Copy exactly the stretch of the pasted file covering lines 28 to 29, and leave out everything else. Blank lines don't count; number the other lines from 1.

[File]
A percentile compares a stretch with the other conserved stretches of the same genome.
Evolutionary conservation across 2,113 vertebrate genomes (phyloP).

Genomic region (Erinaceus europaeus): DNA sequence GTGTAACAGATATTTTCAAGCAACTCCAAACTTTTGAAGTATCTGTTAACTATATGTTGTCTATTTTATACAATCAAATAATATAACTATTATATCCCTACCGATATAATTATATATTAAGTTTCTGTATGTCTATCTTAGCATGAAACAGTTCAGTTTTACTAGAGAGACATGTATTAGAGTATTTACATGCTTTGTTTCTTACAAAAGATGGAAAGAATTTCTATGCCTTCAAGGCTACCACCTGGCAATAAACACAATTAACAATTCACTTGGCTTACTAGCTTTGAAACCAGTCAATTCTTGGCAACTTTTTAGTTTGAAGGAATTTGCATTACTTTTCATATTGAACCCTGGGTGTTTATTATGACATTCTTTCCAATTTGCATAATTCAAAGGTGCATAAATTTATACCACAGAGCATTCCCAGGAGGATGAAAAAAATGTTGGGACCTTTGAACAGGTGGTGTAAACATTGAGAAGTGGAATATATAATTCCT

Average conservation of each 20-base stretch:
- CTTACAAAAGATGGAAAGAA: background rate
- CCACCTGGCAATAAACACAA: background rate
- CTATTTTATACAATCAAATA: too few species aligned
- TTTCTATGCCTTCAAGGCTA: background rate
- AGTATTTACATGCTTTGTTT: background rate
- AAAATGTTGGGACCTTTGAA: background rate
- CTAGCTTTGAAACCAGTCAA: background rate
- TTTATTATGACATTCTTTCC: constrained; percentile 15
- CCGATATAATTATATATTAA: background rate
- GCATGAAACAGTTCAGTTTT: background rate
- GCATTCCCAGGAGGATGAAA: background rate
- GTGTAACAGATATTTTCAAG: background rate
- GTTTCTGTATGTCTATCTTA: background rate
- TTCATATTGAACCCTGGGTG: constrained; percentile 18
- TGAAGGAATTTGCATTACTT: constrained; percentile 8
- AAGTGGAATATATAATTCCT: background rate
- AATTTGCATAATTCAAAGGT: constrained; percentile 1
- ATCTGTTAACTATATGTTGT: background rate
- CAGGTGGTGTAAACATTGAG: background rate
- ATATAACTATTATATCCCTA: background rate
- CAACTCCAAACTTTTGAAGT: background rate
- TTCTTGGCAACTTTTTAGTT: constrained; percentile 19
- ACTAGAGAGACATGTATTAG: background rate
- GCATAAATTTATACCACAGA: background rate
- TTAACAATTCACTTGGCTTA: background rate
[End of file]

- GCATAAATTTATACCACAGA: background rate
- TTAACAATTCACTTGGCTTA: background rate